So this was a good unit. This was a good start for me. Again, this was when I was doing everything in post production, where I would take multiple cameras and the audio, sync them together with PluralEyes and then drop them into Premier and do the editing. But the great thing is, is this gives you a lot of capabilities for not a massive amount of money. And if you're doing a post production workflow, this might be a good way to go. And the other thing is, I still use this sometimes if I need to go record something remote, but I don't necessarily want to take all of my gear. This can still be a good unit.

But in terms of microphones, when I was starting very early on, doing videography, I actually leveraged probably what a lot of you have leveraged is this Rode video mic. This is a boom style microphone that you can mount directly on top of the camera, and it can actually plug into the camera directly, so you can actually record directly to the camera. And this has been a good unit but this is an absolute improvement over what you would get from the camera audio. But once I started using this, and started looking at some other options, I quickly decided this was not for me for this kind of shooting that I'm doing here in the studio.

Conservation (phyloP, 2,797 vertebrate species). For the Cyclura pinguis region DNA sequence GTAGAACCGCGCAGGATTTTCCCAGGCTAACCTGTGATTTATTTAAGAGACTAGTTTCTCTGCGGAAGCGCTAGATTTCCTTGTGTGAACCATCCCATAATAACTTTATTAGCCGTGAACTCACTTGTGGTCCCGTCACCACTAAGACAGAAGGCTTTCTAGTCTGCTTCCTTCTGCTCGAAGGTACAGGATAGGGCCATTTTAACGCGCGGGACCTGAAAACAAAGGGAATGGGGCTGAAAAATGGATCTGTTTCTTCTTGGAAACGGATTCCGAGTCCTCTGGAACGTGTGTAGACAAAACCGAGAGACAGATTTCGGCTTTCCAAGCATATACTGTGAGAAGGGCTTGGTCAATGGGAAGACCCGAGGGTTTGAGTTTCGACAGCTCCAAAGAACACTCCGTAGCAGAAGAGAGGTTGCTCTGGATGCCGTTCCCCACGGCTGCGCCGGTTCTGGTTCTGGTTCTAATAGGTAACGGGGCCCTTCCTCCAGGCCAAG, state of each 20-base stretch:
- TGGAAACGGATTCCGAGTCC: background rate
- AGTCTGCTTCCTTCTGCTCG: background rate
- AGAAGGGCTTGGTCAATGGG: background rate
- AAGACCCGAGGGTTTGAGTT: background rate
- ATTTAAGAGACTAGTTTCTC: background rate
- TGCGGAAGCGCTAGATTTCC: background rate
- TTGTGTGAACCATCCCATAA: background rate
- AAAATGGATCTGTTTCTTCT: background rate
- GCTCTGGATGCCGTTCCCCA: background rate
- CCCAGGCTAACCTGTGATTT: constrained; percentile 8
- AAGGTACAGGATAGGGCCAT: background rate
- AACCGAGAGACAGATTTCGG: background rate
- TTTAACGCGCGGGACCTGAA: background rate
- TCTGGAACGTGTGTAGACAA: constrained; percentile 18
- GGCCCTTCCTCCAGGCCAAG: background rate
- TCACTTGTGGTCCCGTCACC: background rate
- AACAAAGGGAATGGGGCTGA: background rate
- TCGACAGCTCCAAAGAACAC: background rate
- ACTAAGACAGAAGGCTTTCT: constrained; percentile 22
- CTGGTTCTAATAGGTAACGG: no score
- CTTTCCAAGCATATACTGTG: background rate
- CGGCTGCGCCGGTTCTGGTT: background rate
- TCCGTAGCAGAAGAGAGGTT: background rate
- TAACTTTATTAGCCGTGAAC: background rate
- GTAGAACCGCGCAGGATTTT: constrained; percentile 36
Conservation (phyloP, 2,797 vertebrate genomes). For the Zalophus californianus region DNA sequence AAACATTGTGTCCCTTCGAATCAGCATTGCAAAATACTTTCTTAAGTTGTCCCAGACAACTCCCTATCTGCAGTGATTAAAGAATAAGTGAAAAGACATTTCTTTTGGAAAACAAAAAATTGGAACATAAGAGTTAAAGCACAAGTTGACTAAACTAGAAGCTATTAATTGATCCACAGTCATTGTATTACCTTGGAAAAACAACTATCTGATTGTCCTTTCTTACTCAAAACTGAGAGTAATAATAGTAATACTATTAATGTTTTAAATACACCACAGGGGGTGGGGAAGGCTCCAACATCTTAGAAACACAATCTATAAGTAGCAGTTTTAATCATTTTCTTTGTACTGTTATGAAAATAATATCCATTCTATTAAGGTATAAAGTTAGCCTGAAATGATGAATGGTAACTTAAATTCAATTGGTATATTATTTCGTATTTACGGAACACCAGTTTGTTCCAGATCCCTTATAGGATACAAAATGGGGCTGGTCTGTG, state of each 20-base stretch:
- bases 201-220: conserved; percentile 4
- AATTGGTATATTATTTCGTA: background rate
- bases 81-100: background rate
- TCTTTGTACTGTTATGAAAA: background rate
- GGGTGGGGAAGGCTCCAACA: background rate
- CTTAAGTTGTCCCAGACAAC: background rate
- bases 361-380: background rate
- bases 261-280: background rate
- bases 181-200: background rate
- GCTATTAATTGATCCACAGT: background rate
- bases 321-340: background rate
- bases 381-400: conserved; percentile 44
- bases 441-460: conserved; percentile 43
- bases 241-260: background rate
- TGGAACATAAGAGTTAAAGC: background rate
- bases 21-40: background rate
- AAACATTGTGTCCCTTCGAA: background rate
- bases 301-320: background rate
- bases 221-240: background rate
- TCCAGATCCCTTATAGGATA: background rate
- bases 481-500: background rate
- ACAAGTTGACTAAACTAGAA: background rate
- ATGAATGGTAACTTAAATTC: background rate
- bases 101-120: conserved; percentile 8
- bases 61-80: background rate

So I've transitioned to actually using Sennheiser wireless microphones for most of my audio. So here is a Sennheiser EWG 4 series Lav microphone and I'm wearing a very similar one right now. And then you can notice here that vie actually got the version that's specific designed to work with a camera because you actually can take this and just mount this directly on top of the camera, and then take this XLR and plug it into whatever you're using, whether your camera has an XLR adapter or you're using something like the Tascam unit that I showed you earlier.

So this is still my preferred go-to approach for audio. So in my case and I'll really quickly go back and just show you guys if you missed the previous video. If we look here, here is my current setup. So this wireless microphone, it actually goes into a little eight channel snake that I have here that's about two feet from me right now. And then it goes into the Tascam Model 24. You get the audio delay from the Rane AD22S, that's what handles the difference between the output of the camera and the audio because the cameras delayed by about five frames into the HM, out to the HyperDeck. So that's the overall approach of what I'm doing. And so these work really well.